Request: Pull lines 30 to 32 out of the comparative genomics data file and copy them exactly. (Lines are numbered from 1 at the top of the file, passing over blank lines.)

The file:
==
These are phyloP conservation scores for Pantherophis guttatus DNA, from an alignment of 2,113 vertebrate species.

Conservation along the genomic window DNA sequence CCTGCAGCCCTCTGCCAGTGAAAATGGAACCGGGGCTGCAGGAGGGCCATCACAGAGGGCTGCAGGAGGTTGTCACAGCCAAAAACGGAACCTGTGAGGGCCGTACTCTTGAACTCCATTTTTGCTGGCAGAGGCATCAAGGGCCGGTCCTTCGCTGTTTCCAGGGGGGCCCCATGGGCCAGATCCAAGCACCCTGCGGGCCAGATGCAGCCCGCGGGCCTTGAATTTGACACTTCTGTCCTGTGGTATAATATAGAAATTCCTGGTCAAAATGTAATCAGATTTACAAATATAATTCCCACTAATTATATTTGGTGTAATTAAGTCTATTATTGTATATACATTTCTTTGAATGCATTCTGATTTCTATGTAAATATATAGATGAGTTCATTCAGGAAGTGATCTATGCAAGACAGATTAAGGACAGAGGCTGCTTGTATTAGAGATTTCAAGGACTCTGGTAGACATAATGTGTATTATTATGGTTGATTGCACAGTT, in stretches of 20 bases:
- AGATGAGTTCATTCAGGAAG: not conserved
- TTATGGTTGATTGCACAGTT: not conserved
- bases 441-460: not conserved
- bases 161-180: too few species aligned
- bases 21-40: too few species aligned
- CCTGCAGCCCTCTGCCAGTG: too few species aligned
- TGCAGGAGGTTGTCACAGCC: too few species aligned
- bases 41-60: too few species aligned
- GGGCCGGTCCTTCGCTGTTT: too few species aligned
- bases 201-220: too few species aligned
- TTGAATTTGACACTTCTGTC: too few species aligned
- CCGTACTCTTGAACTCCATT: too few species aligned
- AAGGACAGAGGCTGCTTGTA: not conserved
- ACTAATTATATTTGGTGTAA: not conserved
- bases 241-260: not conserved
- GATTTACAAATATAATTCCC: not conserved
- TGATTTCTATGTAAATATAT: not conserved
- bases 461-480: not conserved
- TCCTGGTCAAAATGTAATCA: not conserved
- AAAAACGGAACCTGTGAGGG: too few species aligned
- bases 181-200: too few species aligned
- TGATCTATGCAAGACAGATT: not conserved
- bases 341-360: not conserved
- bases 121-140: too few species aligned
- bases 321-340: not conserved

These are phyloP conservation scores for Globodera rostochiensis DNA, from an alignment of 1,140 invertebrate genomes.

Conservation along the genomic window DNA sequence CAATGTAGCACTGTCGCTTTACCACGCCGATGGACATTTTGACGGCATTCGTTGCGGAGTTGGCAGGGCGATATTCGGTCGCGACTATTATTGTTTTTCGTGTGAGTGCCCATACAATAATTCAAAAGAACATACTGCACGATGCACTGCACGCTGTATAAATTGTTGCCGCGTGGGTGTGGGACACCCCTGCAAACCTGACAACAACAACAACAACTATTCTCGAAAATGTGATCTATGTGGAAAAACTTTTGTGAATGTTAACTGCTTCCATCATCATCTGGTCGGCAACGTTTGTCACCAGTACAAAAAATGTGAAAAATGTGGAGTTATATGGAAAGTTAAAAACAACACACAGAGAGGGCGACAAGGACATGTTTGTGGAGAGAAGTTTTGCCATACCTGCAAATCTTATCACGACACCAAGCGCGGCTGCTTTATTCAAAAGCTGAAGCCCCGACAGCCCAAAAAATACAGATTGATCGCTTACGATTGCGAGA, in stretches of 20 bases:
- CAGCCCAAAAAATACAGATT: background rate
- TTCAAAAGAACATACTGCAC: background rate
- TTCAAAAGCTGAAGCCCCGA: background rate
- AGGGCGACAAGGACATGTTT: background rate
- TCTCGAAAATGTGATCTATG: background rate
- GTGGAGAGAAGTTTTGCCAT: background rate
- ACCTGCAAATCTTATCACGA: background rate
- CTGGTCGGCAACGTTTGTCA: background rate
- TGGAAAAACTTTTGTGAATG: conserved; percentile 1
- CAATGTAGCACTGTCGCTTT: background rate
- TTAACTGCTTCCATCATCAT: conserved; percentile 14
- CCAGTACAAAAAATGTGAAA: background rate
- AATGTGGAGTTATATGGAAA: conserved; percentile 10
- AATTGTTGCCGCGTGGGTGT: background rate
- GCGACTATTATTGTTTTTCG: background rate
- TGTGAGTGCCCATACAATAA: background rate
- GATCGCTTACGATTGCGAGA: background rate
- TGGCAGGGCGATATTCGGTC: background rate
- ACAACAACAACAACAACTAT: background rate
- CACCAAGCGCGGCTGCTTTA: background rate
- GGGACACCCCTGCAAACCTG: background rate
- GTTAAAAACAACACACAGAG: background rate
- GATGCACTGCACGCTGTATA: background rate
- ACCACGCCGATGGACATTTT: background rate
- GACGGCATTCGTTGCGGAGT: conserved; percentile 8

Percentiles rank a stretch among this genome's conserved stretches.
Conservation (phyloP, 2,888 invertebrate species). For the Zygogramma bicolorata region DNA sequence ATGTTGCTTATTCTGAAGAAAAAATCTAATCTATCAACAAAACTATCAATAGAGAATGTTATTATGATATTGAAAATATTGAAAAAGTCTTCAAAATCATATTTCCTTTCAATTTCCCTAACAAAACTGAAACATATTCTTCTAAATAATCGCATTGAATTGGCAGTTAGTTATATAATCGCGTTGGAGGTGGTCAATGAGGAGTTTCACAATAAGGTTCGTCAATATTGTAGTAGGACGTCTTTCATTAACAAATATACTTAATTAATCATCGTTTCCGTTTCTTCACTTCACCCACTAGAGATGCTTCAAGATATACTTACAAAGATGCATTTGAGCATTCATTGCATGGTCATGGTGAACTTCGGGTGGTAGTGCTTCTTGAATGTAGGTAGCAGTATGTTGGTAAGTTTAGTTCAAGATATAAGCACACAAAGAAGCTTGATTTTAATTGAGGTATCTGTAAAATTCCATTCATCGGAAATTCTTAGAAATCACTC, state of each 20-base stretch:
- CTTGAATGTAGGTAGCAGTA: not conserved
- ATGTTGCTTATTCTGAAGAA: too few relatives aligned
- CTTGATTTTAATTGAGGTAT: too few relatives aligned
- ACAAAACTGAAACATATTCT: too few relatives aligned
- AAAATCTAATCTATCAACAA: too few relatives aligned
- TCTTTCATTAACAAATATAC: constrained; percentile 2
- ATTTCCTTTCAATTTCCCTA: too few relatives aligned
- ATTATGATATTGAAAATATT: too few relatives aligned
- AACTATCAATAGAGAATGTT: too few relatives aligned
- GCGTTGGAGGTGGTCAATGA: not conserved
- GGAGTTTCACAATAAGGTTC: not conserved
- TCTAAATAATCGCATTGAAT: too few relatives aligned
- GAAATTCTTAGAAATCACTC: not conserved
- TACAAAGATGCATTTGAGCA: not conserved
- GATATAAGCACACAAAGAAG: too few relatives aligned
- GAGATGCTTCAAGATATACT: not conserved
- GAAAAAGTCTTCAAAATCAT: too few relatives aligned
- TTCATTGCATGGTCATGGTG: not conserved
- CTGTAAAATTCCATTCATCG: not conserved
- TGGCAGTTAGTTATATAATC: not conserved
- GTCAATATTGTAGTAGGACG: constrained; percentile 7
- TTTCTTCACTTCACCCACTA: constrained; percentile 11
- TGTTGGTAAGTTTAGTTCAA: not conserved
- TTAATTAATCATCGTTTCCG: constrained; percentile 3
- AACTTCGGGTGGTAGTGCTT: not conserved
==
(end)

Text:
- CAGCCCAAAAAATACAGATT: background rate
- TTCAAAAGAACATACTGCAC: background rate
- TTCAAAAGCTGAAGCCCCGA: background rate